Stay tuned for details!

+ + + +

Wednesday, August 12, 2020

Duff Review: Smiley and The Underclass: "The Way to the Bomb" EP

The cover features a tatty, discarded teddy bear on a brick wall, as well as an illustration of a baby wearing a gas mask holding a ball that looks like the world.Timeless Records

(Review by Steve Shafer)

This is not an upbeat record. But, given the times and Smiley and The Underclass' passionately held left-wing beliefs, how could it be? By all accounts, things have gotten considerably worse since they unleashed their blisteringly good punk 'n' reggae debut album Rebels Out There in 2017, which I reviewed here (see the mass sickness and death caused by the incompetent response to the global covid-19 pandemic, the rise of white supremacists and authoritarians in decaying democracies, ever-worsening economic inequality, accelerating climate change, etc.). The fury and frustration at our ongoing descent toward personal, societal, and planetary ruin fuels the outrage in Smiley and The Underclass' dark but stellar The Way to the Bomb.

The party kicks off with the catchy and danceable (seriously) "The Return of the Vampire," a Hammer horror take on UK (and US) politicians preying on their own citizens, leaving agony and destruction in their wake: "Britain is in chaos/America is in flames/Nutters and demagogues rule the airwaves...Oh, I've got a smartphone/Now I'm a smart slave/I-man stepping higher to Zion/I'm climbing over barbed wire/I got the pliers/There's fires burning miles and miles/What's gonna happen to the next generation?/All I see: sufferation!" (Make sure to check out the killer, digital-only "The Return of the Vampire (Ronin's Lockdown Dub).")

Continuing with the horror show theme, in "We Are Monsters," both social and consolidated corporate media have been manipulated by predatory capitalists and right-wing goons to reap great profits, amass power, and sow division among the people (whose potential solidarity could easily upend the status quo), transforming us as if by mad laboratory-concocted pathogen into our own enemy: "We're just here for you/To ensure you don't miss the main eulogy/We blow blood bubbles or are they red raspberries/Over the graves of deceased democracies/Killed off by years of tabloid-led hypocrisy/Now tell me truthfully, don't be a liar/Fighting between two vampires for hire/Fangs made of fibre and wires/Mr. Jones, listen--tell me your desires." (The "Mr. Jones" mention might be a nod to The Psychedelic Furs' broadside aimed at the false, yet highly seductive, idealized imagery constructed by Hollywood and Madison Avenue to sell tickets and goods: "Movie stars and ads and radio define romance/Don't turn it on, I don't wanna dance!" Those were simpler times.)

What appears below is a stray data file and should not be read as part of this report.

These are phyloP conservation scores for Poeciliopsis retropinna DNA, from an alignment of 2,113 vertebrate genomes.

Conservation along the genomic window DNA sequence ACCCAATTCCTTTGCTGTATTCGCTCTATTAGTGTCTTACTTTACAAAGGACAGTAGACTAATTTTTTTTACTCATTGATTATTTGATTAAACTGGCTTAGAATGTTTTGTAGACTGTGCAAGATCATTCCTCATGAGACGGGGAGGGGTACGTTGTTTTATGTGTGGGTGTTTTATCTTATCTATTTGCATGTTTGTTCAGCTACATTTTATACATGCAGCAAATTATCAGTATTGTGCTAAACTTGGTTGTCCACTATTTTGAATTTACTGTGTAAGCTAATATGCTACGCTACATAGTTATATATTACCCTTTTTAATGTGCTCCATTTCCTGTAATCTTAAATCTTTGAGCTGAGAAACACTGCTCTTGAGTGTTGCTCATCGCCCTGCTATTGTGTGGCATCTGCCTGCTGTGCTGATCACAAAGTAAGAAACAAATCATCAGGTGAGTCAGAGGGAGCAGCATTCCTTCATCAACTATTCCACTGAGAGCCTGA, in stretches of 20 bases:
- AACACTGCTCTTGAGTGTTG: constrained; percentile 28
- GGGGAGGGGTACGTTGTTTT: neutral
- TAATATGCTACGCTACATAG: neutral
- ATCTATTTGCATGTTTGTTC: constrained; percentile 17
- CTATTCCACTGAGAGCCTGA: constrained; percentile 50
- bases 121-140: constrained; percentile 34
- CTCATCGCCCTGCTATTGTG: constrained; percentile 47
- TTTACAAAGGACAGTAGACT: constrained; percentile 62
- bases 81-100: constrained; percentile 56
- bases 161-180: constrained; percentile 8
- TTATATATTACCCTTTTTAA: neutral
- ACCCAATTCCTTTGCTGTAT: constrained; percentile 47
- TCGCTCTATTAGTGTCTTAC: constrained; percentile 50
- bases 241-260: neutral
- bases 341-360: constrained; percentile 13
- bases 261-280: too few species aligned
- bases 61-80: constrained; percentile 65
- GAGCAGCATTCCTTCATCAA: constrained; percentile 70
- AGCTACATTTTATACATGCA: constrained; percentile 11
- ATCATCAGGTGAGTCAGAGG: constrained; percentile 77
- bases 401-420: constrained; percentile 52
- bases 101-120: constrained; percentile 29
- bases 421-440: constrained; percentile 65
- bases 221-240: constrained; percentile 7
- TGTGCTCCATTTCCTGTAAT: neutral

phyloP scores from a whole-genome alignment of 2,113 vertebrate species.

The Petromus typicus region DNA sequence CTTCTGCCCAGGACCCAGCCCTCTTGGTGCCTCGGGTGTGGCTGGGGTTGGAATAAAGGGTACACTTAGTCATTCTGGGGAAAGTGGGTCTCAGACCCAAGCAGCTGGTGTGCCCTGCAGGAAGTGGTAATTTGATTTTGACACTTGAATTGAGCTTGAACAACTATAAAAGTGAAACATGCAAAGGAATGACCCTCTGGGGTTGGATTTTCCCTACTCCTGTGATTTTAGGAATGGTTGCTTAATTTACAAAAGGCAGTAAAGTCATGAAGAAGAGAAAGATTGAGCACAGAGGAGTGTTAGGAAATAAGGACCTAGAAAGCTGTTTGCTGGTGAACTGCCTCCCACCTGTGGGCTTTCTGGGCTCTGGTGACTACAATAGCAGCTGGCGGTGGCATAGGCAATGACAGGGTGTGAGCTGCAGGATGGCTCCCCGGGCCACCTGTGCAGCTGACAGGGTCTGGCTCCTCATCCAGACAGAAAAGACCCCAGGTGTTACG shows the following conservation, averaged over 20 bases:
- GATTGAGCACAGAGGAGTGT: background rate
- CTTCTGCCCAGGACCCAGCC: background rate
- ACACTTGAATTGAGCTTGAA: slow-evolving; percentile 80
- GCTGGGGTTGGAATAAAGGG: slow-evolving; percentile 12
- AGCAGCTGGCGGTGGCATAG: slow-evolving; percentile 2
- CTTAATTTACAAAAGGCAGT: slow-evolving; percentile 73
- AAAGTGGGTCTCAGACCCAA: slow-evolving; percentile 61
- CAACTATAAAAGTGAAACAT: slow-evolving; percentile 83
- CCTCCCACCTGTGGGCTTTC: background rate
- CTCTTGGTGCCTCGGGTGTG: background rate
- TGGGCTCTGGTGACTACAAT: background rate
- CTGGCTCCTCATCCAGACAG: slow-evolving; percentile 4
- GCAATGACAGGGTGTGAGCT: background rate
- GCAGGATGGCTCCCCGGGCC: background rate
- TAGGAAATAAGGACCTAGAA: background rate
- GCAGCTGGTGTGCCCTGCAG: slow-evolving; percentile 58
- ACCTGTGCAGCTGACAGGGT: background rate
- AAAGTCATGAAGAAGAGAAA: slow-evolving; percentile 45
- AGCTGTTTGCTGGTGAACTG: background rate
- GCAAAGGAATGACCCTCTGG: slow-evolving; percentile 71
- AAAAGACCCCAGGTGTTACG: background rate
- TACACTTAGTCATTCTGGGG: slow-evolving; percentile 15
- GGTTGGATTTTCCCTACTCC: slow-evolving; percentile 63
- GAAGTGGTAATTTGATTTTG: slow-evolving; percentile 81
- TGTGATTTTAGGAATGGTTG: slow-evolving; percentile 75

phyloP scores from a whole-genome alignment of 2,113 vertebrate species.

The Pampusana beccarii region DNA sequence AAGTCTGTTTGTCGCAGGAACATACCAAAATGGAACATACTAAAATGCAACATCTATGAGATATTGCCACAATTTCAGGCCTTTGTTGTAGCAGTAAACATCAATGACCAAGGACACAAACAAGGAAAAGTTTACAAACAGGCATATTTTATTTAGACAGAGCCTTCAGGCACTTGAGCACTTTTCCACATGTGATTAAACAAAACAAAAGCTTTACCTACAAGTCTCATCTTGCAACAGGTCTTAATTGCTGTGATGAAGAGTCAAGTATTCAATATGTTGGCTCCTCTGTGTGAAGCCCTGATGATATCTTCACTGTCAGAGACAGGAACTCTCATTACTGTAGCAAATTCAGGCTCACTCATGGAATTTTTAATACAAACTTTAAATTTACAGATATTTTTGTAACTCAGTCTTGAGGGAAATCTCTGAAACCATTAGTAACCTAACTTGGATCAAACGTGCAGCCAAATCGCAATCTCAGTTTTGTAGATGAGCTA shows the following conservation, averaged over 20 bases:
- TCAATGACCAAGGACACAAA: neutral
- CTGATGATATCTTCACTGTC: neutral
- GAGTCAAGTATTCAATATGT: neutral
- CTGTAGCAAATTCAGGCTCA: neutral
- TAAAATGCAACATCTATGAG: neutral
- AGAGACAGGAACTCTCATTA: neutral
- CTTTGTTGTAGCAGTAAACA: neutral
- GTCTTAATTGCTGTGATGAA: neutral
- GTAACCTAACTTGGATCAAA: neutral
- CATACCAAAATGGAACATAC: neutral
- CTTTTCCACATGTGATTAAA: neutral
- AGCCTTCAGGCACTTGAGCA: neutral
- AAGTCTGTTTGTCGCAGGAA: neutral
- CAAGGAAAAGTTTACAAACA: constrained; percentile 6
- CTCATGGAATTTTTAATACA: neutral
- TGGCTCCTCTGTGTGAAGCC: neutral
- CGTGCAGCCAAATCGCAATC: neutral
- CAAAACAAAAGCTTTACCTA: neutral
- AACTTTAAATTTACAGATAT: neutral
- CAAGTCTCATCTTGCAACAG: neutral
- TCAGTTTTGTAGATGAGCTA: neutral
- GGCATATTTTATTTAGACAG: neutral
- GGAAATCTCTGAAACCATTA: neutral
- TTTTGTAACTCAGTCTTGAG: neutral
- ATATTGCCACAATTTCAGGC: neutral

The deeply mournful and angry (and Jam/Clash "Call Up" referencing) "FLAG" notes how the now ubiquitous cruelty and hatred unleashed in one's own country has left everyone hollow inside: "There's no birds/In the garden/Just plastic bottles and a hole in the fence/Used to dream of an English Rose/But he don't dream no more (and he wonders)/What am I supposed to feel?...I can't read the sign of the times." A town called Malice, indeed. Yet, Smiley and The Underclass do offer a glimmer of hope and encouragement to their fellow humans trying to get by in a hostile world. "We All Get Like This" reminds the listener that we're often our own worst critics and shouldn't allow that self-doubt and self-sabotage to get us down: "Nobody's ever sorted/Not if they're really truthful."

Everything ends with the frenzied skabilly cut "Wanna Blow Up the Whole World." It's all bloodlust and sex--expressing humanity's knack for efficiently doling out violence on our own kind, and our innate attraction to self-destruction: "Tear gas in your heart/Razor wire in bed/All I could see was her legs/She played your part/When she breathed in your ear/'Here's what I want from you dear...'"

The vivid images in the mirror that Smiley and The Underclass hold up for the listener sure aren't pretty, but at least to you can readily sing along and dance to their songs. It's a great soundtrack for these seemingly end times.

+ + + +

Friday, August 7, 2020

Duff Review: Prince Fatty and Shniece Mcmenamin "Funkin' for Jamaica (N.Y.)"

The cover features a silhouette of a woman wading in calm ocean waters, with the sun setting in the background.Evergreen Recordings
Digital single

(Review by Steve Shafer)